Building partnerships and annoying purists

Blog entry
Date: 
20.11.2014
Author: 
Patrick Shine

I am very excited at the way our new venture – Retirement Transition Initiative - is coming together. Mona and I are criss-crossing the country talking to our local delivery partners (in Wigan, Stoke-on-Trent and Coventry), and simultaneously increasing our engagement with national players. Today Mona discusses the venture at the Age Action Alliance, next week I’ll be attending a seminar hosted by the Cabinet Office. Right now the partnership includes well known commercial businesses, specialist charities, a university, social entrepreneurs, grant making trusts and faith groups.

During the process I have had three recurring thoughts:

1. We are being the change: RTI is all about helping people to use the transition of retirement to develop resilience by building diversity into their social capital. As with National Citizen Service, social mixing is seen as a good thing, increasing choice and opportunity. In building the partnerships we are adopting and modelling exactly the same mind set we want to nurture in the participants in our programmes

2. To do these we need to be multi-lingual: Business uses a different vocabulary to faith groups, and they are both different to policy makers. In order to engage successfully with the different sectors, we have to take responsibility for communication. We have to understand the way that an employer values its people, and how differently an advocacy charity might phrase the same point. Even the humour varies – in the faith sector I can get away with terms like “speaking in tongues”, which would leave policy makers baffled and rather worried.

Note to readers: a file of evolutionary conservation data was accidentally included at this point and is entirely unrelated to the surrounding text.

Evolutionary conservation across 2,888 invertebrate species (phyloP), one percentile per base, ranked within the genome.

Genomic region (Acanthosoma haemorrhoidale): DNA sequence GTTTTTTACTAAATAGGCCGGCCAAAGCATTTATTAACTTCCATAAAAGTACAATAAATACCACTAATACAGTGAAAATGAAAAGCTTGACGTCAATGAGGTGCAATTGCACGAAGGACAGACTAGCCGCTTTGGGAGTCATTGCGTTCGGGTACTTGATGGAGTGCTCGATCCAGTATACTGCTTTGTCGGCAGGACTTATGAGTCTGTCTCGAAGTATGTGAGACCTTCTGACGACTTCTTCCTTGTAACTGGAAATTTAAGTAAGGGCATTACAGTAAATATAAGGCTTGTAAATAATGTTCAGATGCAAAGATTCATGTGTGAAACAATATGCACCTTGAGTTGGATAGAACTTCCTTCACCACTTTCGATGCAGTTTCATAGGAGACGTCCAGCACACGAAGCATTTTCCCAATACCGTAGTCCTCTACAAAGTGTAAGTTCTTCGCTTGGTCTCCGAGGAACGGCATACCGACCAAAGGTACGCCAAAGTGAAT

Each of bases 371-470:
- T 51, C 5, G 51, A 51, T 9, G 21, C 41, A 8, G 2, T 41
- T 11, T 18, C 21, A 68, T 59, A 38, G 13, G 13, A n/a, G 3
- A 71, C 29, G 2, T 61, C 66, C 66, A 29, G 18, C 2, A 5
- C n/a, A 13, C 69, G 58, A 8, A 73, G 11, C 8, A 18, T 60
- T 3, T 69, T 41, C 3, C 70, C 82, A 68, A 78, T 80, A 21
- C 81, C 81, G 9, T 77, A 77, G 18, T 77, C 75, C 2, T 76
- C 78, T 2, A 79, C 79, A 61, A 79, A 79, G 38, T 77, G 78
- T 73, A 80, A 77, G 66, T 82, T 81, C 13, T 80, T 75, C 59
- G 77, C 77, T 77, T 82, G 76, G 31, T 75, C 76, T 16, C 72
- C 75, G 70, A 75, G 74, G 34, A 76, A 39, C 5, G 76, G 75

3. We annoy people on the way: Not everybody is willing to engage with people like us. The social enterprise sector can be very sniffy. Recently, UnLtd (we are partners with UnLtd in Big Venture Challenge) was condemned by CAN and Senscot. I get fed up when the first question I get asked is “what is my legal structure?” and I’ve seen projects become seriously compromised because of such arguments. And it’s not just the social enterprise sector that encounters this wariness - many in the faith sector agonise over talking to government, a feeling entirely reciprocated by many in government!

It is easy to be cynical about partnership. It has been defined as”the suppression of mutual loathing in the pursuit of government funding”.  In that context it’s worth noting the list of partners for RTI doesn’t include any government agencies.

But cynicism doesn’t make things better. At the Shaftesbury Partnership our passion is to pioneer ways of doing “what works” in tackling inequality and exclusion, and that passion means we want to keep learning how to do it better. Our partners share those goals, and we find common cause with them.

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